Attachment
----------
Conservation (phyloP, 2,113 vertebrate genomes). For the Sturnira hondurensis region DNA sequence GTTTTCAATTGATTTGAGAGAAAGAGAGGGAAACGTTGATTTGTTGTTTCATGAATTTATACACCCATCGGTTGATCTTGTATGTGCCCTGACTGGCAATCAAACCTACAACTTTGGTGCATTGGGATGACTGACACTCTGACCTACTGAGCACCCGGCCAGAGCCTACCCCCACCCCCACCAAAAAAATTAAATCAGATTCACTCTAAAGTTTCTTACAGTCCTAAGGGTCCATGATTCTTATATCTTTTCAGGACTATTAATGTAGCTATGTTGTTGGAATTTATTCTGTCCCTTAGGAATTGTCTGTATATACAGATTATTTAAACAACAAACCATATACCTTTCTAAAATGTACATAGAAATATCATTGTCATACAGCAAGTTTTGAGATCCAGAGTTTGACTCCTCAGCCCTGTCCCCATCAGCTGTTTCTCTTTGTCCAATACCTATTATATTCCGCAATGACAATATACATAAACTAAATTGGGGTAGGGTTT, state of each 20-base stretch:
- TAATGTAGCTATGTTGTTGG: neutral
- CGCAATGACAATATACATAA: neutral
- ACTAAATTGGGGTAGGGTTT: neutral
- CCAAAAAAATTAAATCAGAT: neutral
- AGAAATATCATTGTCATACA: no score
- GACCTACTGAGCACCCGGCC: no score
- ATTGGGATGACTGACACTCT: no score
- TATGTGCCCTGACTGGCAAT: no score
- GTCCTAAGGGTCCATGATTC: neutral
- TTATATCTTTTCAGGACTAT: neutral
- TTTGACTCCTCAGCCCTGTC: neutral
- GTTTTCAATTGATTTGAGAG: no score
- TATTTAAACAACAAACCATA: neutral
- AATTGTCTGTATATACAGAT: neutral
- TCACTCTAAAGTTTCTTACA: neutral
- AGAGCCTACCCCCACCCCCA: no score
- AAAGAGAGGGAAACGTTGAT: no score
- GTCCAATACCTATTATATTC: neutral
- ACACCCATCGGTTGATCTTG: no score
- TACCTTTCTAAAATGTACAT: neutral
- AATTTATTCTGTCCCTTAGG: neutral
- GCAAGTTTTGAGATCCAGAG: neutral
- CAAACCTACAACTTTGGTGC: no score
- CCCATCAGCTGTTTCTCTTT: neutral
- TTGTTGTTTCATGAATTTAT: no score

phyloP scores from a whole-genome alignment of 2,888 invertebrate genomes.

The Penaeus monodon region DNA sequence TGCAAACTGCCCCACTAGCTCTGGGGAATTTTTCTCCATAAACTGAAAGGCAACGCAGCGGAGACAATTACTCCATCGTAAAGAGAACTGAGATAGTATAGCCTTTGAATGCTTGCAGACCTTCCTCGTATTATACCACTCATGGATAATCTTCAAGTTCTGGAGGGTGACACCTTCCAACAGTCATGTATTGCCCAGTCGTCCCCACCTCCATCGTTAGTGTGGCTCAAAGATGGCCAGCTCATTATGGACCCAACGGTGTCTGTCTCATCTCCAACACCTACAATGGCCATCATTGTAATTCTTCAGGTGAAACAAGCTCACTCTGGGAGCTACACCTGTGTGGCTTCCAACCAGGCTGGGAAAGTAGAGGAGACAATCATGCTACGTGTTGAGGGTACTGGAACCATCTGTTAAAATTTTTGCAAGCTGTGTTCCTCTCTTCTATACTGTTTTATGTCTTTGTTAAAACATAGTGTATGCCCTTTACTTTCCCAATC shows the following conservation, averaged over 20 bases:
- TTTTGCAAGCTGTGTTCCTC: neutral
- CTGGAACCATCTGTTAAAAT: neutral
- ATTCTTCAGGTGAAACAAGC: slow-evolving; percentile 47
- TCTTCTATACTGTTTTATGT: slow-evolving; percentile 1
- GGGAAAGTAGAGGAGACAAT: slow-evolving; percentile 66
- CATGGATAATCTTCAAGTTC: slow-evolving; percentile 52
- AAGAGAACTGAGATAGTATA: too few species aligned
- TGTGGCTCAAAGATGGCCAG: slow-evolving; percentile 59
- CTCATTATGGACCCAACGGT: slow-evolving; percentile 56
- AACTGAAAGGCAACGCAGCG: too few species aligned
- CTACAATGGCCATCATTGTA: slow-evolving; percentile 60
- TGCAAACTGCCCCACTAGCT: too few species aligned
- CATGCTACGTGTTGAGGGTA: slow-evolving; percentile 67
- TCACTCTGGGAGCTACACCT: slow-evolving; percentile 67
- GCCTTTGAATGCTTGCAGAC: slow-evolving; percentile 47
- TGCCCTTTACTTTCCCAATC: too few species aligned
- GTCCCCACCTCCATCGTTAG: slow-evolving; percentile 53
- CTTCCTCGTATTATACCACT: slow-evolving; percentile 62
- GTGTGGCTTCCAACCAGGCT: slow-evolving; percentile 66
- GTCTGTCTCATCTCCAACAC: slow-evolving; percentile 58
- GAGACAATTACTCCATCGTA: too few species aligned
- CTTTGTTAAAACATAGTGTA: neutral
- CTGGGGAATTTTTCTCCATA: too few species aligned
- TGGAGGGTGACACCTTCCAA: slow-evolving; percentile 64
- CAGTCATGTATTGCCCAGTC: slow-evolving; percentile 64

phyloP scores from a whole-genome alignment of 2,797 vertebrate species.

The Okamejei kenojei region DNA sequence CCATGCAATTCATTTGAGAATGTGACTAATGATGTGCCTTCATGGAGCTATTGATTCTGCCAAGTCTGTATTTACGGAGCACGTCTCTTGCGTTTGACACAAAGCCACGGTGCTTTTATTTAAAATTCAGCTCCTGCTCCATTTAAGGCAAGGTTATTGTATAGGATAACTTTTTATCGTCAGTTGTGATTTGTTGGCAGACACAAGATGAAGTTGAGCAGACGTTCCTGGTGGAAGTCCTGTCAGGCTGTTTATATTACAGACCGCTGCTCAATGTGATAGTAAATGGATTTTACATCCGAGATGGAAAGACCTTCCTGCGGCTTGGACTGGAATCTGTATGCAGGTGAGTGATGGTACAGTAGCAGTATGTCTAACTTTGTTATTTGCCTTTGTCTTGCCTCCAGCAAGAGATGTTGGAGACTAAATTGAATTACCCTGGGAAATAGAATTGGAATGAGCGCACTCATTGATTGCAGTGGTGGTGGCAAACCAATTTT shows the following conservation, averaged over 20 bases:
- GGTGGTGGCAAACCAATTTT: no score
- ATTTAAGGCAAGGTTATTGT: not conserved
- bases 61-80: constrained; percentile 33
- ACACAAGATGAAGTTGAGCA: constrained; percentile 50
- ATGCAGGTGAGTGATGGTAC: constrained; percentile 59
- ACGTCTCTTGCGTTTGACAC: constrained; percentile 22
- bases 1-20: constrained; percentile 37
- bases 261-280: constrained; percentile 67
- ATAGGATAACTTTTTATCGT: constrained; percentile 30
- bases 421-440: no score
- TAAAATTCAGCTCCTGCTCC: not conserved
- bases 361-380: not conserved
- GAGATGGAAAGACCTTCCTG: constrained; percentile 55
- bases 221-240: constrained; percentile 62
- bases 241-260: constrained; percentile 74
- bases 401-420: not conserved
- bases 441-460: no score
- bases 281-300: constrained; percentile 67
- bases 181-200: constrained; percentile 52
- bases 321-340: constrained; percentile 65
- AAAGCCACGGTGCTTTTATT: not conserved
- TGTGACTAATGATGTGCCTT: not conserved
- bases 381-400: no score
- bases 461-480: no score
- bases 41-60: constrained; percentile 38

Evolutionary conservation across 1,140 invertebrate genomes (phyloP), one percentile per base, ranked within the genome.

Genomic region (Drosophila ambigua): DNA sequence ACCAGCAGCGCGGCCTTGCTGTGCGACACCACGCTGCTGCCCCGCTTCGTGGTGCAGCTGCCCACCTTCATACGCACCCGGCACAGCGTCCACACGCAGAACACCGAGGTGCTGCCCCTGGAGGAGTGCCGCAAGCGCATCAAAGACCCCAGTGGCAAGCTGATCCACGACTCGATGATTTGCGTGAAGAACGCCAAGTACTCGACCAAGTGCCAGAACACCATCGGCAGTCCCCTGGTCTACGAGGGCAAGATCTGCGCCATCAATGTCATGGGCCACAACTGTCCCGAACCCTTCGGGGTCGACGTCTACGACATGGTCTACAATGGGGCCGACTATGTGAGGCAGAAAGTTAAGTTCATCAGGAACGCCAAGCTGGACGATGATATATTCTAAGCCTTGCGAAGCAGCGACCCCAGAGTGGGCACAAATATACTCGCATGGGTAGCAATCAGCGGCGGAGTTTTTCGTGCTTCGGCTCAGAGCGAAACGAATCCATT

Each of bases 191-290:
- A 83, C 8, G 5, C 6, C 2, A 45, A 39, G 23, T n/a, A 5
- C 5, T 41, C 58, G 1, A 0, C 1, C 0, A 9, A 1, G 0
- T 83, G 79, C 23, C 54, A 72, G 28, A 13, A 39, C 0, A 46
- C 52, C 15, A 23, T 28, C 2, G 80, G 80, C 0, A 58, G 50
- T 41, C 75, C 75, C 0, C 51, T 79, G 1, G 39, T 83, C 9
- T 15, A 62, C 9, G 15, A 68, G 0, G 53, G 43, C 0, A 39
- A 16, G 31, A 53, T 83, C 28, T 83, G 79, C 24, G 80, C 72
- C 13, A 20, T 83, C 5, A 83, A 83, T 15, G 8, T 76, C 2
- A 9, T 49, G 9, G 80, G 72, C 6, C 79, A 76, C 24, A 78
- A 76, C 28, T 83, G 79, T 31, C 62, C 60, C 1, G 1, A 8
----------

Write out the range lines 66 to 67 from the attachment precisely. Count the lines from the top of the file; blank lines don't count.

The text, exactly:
- TAAAATTCAGCTCCTGCTCC: not conserved
- bases 361-380: not conserved